Heavenfield, Hefenfeld, and Caelestis Campus

Not the cross at Heavenfield! A little while ago Tim Clarkson of Senchus brought an Andrew Breeze paper  about the history and derivation of the name Hefenfeld*, the Old English version of Heavenfield, to my attention. Its taken me a while to get to it but here is what I think. It is clear to... Continue Reading →

Heavenfield Round-up 1: Long Live the King (in the Blogosphere)

I tried for a while to do round-ups on my history of medicine blog that included medieval links, but I'm back to thinking that they need to be separate. Putting King Arthur and Norwalk Virus in the same round-up just seems wrong. Not all of my readers have as diverse taste in blogs as I... Continue Reading →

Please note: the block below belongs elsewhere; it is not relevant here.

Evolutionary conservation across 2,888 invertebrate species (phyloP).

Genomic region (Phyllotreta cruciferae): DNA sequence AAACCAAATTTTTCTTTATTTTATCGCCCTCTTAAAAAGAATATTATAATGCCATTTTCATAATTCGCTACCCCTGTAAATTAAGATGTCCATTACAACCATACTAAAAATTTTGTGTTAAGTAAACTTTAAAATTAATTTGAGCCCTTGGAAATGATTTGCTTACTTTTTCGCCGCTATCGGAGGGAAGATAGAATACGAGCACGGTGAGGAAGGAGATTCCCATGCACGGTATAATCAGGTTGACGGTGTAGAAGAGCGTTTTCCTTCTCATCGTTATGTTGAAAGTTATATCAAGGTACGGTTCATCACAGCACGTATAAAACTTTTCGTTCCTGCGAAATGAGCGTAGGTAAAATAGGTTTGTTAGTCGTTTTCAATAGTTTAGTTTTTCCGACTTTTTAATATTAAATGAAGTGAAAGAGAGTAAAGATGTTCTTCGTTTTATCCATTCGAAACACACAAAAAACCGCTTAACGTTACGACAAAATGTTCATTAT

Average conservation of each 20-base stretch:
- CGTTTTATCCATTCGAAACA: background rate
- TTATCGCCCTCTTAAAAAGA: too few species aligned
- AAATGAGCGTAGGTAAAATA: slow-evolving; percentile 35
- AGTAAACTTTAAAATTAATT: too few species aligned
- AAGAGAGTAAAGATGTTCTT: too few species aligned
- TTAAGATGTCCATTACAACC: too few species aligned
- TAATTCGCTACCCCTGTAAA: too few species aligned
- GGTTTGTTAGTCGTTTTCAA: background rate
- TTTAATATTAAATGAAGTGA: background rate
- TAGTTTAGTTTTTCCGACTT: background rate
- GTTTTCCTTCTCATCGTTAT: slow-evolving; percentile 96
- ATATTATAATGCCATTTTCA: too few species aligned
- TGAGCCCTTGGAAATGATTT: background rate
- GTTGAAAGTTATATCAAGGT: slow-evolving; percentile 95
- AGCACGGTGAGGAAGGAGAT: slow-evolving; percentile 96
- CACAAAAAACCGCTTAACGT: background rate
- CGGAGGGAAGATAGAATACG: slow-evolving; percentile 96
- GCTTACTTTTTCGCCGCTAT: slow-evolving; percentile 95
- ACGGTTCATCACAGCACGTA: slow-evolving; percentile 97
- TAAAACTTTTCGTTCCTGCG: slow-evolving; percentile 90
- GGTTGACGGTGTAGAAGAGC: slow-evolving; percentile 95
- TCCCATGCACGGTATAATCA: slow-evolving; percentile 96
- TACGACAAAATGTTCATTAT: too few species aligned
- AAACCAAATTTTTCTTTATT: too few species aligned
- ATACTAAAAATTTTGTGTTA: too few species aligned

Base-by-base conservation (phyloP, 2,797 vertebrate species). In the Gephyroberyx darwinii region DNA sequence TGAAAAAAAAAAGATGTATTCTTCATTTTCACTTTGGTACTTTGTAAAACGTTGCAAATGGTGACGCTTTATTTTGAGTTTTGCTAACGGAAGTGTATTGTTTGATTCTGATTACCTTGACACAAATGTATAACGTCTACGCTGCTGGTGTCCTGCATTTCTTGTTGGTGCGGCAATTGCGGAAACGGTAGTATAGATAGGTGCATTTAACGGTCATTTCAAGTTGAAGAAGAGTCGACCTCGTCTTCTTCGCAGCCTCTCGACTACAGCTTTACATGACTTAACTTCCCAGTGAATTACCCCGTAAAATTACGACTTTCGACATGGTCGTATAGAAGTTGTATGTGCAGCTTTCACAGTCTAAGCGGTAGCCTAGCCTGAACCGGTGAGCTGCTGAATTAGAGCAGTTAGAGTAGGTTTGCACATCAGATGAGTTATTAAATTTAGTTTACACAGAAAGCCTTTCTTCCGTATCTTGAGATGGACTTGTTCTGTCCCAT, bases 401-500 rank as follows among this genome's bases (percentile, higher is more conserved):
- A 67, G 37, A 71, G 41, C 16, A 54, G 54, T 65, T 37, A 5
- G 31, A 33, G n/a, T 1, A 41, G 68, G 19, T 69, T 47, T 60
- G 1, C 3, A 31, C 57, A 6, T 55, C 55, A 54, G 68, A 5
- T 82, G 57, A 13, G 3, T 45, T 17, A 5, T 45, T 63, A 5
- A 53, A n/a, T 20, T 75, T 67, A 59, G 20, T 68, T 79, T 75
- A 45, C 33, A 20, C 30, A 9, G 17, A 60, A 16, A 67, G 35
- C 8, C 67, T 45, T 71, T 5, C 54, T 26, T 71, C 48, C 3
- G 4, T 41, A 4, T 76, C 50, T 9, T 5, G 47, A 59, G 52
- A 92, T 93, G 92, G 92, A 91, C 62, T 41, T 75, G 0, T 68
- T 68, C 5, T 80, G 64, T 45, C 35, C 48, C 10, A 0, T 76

Constantine and Gerontius in Britain

Quote from Clarkson's The Picts: A History (2008): "Constantine reigned for more than thirty years [in Pictland] until his death in 820. He bore an unusual name which was especially rare within the northern context. Its use among royal families had previously been confined to Dumnonia, a territory encompassing modern Devon and Cornwall. After the... Continue Reading →

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